Before that, there is the option for a landlord to serve a Part 36 offer. This generally only applies where a landlord has served a schedule, and carried out the works, but the occupier is still not engaging. Solicitors could then be instructed to begin proceedings known as a Part 36 offer. And from the specific point at which the Part 36 offer is made, legal costs are attributed to the occupier if the case is found against them. This often gets parties serious about entering into constructive agreement.
In some cases, a more efficient alternative is the RICS Dilapidations Dispute Resolution Scheme (DDRS) where arbitration takes place between surveyors from each party, with a panel of experts. This route is most suitable if the point of contention is technical, because the expert arbitrating is ultimately a Chartered Building Surveyor who is able to grasp the issues more thoroughly than perhaps a legal team would.
This is the argument for transparent and even-handed dealings from the start. If landlords serve unrealistic schedules, these can prove very uncomfortable when they later have to be defended in court.
5. How has the sustainability agenda changed things?
Re-using and recycling kit and equipment in buildings, as well as structural items, not only saves costs but can reduce the carbon footprint of the dilapidations process. The other main impact comes from Minimum Energy Efficiency Standard (MEES) Regulations, which govern the Energy Performance Certificate (EPC) ratings of a building. These are now a powerful tool in landlord and tenant negotiations, particularly where a sub-standard EPC exists or could be generated. An ‘E’, ‘F’ or ‘G’ EPC rating could significantly affect rent review, lease renewal or dilapidations discussions.
Of course, a landlord can’t let a property that’s not above the ‘F’ or ‘G’ EPC rating, and there have been cases where a building might come back to a landlord with an EPC of an ‘F’ or less, meaning they can’t let it until they have replaced the boiler or maybe swapped the lights for LEDs.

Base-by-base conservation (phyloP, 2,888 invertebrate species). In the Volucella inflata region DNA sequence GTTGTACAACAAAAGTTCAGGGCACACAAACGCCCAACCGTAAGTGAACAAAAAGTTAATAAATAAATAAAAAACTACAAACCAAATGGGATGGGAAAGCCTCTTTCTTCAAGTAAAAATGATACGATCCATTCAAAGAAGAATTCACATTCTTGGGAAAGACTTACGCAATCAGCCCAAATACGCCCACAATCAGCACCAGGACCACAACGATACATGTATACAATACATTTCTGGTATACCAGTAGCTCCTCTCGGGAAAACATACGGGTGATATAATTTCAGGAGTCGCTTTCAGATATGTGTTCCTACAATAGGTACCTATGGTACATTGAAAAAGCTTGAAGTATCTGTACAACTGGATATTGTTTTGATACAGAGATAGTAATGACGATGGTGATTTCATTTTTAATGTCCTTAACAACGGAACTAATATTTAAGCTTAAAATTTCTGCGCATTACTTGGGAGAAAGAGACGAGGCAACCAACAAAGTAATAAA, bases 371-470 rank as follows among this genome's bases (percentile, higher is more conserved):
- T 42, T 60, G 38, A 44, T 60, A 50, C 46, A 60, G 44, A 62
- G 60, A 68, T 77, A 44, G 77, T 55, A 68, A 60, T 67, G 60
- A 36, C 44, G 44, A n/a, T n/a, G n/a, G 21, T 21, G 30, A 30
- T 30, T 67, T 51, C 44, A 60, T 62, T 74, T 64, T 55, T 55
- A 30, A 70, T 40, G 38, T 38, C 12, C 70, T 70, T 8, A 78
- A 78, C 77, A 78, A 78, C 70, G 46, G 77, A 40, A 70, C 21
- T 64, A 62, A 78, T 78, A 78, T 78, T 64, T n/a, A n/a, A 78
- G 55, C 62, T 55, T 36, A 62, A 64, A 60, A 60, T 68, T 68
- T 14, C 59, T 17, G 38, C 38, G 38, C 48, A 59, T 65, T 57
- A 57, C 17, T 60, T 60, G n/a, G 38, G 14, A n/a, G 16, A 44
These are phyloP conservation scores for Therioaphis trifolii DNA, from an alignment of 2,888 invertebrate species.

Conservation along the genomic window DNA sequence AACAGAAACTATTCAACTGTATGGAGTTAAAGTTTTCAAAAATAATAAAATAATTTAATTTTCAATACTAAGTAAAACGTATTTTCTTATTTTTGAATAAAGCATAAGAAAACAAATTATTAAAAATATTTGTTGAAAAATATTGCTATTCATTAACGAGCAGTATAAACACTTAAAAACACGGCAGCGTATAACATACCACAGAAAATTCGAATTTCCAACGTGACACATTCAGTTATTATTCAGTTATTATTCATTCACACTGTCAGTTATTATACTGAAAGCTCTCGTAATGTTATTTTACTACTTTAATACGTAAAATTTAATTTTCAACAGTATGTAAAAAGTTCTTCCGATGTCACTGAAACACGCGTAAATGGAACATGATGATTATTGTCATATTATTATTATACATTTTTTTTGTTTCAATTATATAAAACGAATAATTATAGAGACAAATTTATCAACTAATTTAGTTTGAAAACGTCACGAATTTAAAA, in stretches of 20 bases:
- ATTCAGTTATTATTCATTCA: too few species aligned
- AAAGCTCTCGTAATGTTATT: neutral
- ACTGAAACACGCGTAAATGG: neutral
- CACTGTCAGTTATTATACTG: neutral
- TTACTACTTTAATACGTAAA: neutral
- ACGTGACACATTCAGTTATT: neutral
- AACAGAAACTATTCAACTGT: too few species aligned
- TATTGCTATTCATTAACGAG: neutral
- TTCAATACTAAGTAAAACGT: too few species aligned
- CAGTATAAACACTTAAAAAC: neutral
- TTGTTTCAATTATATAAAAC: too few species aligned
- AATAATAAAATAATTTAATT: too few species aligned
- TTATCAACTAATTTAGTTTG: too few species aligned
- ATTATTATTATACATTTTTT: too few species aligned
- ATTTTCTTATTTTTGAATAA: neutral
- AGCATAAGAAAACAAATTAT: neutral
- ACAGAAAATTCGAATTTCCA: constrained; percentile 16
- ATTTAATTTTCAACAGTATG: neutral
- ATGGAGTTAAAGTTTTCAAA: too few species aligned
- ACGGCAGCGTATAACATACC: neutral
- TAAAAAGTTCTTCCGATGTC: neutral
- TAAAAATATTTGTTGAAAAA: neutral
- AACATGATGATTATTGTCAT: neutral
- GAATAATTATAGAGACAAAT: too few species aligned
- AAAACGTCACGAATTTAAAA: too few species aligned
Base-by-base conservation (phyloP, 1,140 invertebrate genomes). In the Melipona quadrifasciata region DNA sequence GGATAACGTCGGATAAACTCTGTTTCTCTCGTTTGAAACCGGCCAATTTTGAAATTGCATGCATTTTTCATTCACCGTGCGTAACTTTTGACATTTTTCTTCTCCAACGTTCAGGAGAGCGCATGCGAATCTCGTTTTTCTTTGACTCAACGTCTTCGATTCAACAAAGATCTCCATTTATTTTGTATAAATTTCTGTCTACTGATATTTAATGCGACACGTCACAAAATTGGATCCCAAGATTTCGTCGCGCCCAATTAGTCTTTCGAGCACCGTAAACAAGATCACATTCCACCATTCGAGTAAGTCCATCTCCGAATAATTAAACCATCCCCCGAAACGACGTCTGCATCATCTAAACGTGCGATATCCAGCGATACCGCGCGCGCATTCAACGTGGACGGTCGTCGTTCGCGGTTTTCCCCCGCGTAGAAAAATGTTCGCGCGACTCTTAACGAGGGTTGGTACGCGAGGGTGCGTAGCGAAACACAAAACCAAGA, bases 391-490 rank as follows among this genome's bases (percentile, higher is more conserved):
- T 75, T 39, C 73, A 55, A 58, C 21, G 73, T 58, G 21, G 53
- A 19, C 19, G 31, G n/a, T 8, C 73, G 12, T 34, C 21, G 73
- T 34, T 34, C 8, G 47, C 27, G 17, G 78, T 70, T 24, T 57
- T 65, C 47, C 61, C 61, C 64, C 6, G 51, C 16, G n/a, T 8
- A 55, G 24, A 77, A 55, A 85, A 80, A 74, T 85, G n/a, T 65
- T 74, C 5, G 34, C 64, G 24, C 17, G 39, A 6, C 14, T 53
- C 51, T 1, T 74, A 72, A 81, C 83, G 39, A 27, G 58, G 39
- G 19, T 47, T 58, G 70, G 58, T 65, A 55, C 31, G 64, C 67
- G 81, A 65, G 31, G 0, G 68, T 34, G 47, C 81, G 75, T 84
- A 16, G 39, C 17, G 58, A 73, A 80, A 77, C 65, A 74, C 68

This would give the occupier the chance to claim supersession, because the landlord would be required to carry out those works for the sake of sustainability regulations, not because of disrepair. In this case, Workman’s dilapidation specialists would collaborate with an EPC assessor, while understanding the landlord’s priorities. For example, would they prefer to forfeit a small amount of dilapidations costs, but achieve a better-performing building?
6. Covid-19 and changing market requirements
An occupier leaving a property is a challenging time for a landlord. Not only are they faced with the prospect of no immediate rental income, but there are also void rates to consider and potentially repurposing the building to suit a changing market.
Currently, the industrial market is very active. Here, we are seeing that landlords are willing to engage and proceed with work much earlier. This in turn leads to a quicker dilapidation settlement, because they are incurring costs which serve to crystallise the claim much earlier on. And when landlords are taking that action, they are often letting those units very rapidly.
In terms of offices and also retail, there’s a dilemma for landlords as to what to do with some properties at lease expiry. Looking ahead, the changing requirements of occupiers may mean that retail space is repurposed, or that open-plan offices are subdivided.